This can be a tricky part of learning Spanish for English speakers, who are used to just having one word for you. Spanish has a formal form (usted) and informal form (tu), so grappling with which one to use with which person can be tricky. Once this comes to you easily, you know you’re on the way to nailing the language.
You might be able to understand spoken Spanish, but sung Spanish is often a completely different proposal (how many of us have just sung along but with our own made up words…!?) Once you can understand song lyrics and even sing along, you’re really nailing Spanish.
It’s all very well using your A-Level Spanish, but you know you’ve really cracked the language when you start incorporating Spanish slang into your everyday conversations.
This can happen a lot when first learning a language; you think of what you want to say in English, then translate it in your head to Spanish. This can sometimes lead to translations that are too literal and don’t make a lot of sense in Spanish.
Going to the bank, doctor or any kind of local government office can be a terrifying prospect if your language skills are shaky. You can’t guarantee that anyone will speak English and many of these kinds of situations call for specialist vocabulary. Once you stride confidently into the doctor and list off your ailments in Spanish, you know you’ve cracked the language.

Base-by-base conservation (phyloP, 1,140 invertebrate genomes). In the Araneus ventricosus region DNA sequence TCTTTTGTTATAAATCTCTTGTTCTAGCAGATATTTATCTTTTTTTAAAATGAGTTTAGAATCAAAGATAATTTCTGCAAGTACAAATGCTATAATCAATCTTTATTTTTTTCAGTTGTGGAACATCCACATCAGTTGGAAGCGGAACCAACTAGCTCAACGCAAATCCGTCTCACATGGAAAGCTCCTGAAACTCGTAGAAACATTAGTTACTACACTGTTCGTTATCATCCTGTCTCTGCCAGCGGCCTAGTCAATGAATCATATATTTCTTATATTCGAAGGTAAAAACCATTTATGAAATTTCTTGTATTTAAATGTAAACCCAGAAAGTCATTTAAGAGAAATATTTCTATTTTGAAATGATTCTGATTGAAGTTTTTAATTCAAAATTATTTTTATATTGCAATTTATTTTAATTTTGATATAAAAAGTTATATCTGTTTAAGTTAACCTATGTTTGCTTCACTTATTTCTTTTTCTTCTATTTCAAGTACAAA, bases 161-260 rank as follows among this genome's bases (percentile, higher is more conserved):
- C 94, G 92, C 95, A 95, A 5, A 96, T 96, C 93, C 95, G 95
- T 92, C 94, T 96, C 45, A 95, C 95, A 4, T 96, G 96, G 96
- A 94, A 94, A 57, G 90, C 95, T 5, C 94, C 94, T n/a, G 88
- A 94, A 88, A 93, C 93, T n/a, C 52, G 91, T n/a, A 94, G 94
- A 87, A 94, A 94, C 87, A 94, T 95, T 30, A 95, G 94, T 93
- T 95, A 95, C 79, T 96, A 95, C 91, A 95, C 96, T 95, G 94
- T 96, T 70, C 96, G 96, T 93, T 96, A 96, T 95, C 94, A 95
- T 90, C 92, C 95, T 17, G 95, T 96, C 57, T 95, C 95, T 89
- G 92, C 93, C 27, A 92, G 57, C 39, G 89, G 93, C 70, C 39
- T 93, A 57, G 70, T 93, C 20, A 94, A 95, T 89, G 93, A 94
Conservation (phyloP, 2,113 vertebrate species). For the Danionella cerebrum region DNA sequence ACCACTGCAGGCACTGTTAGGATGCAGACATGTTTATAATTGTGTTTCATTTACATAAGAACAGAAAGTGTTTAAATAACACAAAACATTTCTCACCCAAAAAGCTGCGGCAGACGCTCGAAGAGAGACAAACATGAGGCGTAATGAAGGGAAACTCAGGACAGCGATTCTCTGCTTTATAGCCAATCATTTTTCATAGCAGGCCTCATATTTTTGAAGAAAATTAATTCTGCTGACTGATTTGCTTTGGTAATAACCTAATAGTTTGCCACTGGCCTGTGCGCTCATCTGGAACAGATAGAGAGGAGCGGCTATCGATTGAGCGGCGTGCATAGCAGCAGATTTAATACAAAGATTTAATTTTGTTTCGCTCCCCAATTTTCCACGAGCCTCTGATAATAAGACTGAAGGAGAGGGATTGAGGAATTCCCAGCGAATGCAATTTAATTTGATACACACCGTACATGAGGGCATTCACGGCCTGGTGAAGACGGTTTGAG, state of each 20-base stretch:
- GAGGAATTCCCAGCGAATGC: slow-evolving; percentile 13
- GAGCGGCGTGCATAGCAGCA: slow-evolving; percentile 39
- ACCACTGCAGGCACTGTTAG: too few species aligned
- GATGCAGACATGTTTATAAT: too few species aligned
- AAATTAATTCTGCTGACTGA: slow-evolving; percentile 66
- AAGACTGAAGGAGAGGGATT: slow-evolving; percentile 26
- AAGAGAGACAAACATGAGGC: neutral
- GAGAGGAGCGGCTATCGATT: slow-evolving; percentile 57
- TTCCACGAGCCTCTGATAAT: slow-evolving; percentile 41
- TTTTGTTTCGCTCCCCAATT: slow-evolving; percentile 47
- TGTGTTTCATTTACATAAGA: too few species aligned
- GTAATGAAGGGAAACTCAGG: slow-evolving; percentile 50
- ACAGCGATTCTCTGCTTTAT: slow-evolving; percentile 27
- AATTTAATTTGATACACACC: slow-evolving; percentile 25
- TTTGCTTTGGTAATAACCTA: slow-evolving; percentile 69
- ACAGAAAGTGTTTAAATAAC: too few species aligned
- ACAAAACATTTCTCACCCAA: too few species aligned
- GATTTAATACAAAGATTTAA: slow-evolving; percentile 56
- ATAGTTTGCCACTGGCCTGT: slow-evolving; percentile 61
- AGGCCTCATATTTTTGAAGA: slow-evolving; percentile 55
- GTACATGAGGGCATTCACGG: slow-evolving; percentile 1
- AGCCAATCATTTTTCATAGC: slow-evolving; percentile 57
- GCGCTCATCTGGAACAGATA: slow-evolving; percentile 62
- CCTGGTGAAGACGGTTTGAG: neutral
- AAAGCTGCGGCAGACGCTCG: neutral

They say humour is the most difficult thing to translate or understand in another language, so acquiring the ability to crack a joke or understand Spanish comedians shows you are well on the way to mastering the lingo.
As anyone who has spent a bit of time in Spain knows, Spaniards swear a lot. Swearwords just don’t seem to have the same taboo in Spain as in some English speaking countries, and it’s perfectly common to hear little children and old ladies using a few choice swearwords. Once you join in, you know you’re soaking up Spanish like a true Spaniard.
When you’re learning Spanish you’re just grateful if you understand what the person talking to you is saying, but as you improve, you start to notice the differences between Spanish accents. One of the biggest differences in accent is between Spanish spoken in Spain and that in Latin America – Latin Americans tend not to ‘lisp’ the c and the z in a word.
Never mind recognising an accent, when you take on one yourself you really know you are immersed in the local language.
This is a biggie, if you dream in Spanish then you must be comfortable enough with the language for it to have invaded your subconscious. Extra points if you also sleep-talk in Spanish.
The safety net of English subtitles can stop many of us from truly paying attention to the language in Spanish films and television programmes. If you can drop the subs and still understand the film, congratulations, you’re nailing Spanish!